A diver near the conning tower of the U-352. (Photo: NOAA National Marine Sanctuaries)
Today was our first day of diving on the U-352 [Watch the video - 10MB Quicktime]. For our orientation dive on the German submarine, we were greeted by 60+-foot visibility and warm water temps. On these first few dives, we focused on camera work, taking video, and photo mosaics to be used later in mapping the wreck.
The sub is like a fish magnet, drawing in baitfish and larger predators such as amberjacks and great barracuda. The wreck was also covered in lionfish, a non-native exotic found in the Indo-Pacific that has found its way into North Carolina waters most likely through the release from personal aquariums. In addition, angelfish, wrasses, and a wide variety of small fish could be found hiding in the crevices of the wreck. We made two dives today, both to about 110 feet, with bottom times around 20-25 minutes. Overall it was a great orientation dive for the U-352.
We have had two weather days, with 4-6 foot seas keeping us from diving. This break has given the archaeologists some time to catch up on mapping the U-352 and processing many of the pictures and photo mosaics that will help in studying the German sub. I have upgraded the lighting set up on my HD video camera, with a borrowed set of HID lights from the ECU dive team. The 4-5 foot spread and eerie glow of the lights make me look like an underwater alien spider, but they improve the color rendition at these depths. The additional lights also proved helpful as the visibility has decreased to below 25 feet. The tasks today included additional film and video work as well as mapping and measurements on the wreck. We made two dives again today and hope to get another in before leaving Morehead City for the next leg of the expedition out of Oregon Inlet.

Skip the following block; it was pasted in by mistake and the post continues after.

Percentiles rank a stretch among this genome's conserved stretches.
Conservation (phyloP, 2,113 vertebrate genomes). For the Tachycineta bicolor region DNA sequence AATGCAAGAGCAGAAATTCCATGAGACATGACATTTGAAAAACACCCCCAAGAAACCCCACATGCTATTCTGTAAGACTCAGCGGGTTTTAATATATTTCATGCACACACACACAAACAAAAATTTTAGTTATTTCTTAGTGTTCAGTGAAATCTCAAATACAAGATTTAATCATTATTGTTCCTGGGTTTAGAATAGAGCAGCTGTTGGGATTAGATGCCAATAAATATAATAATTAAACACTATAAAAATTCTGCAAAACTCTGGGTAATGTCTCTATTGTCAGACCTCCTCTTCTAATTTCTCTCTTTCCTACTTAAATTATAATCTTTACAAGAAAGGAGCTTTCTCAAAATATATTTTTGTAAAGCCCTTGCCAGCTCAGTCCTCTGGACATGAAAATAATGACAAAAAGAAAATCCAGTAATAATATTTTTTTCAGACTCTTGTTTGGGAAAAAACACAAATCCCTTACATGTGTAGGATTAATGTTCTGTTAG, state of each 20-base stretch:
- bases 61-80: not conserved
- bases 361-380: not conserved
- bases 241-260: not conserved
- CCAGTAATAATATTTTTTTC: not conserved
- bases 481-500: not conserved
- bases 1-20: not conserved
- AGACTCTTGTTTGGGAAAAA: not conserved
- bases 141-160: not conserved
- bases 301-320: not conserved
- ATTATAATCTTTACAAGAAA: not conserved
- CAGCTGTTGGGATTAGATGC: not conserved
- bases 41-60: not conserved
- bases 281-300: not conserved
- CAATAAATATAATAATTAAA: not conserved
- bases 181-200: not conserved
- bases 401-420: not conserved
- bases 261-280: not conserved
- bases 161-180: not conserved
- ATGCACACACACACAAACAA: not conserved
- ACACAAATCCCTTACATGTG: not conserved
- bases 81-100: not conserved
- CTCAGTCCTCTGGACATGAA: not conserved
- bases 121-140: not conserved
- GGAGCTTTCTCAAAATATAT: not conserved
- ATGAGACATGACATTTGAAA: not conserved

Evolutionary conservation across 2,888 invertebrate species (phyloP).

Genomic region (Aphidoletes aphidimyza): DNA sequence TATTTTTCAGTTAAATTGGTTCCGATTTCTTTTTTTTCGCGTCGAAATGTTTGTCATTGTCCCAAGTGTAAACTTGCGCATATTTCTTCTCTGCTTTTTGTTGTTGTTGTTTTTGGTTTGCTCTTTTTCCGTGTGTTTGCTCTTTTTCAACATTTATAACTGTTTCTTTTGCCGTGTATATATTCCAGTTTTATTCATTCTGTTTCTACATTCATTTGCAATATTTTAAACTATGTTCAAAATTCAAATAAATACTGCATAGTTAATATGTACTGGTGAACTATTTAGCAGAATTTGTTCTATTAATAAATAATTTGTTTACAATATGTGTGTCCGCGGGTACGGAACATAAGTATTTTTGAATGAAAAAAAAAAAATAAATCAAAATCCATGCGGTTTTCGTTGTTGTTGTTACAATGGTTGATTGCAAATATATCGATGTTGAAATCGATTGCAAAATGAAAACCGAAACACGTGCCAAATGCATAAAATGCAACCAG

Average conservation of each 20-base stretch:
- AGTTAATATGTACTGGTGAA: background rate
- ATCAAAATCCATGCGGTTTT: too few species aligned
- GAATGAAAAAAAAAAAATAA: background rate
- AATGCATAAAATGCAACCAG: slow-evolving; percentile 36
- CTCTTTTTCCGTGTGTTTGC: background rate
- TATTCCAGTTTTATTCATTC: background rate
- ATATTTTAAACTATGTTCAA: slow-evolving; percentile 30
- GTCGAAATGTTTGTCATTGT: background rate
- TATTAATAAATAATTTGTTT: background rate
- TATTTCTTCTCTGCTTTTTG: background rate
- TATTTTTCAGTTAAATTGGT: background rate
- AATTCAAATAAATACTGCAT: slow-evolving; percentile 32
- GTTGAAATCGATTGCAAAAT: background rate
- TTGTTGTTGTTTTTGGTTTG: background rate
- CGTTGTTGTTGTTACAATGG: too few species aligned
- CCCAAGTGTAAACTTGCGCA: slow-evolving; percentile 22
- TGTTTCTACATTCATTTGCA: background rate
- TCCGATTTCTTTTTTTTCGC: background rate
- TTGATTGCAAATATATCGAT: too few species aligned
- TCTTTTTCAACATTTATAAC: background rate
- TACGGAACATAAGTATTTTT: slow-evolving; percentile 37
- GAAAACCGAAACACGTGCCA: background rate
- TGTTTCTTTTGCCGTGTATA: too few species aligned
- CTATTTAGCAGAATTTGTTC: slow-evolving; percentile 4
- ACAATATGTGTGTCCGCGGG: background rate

John McCord recording underwater. (Photo: NOAA National Marine Sanctuaries)
Well, we made one more try to dive the U-352 July 12, but were met with six-foot seas on the sub and were unable to dive. We moved up to Oregon Inlet July 13 and made a single dive on the U-85 July 14. Poor visibility of less than five feet limited us to a single dive that day but things improved today. The visibility seems to be getting better with 10-12 feet on the sub this morning. We were able to map most of the sub forward of the conning tower and are looking forward to improved visibility throughout the week if the weather holds. The U-85 is covered with colder water species, as this sub is found closer inshore than the U-352 and farther from the warm waters of the Gulf Stream. Black sea bass, trigger fish, and spadefish were the common fish species today, with a small school of jacks found higher in the water column. This wreck is a little shallower than the U-352, our maximum depth on the two dives today was right at 100 feet.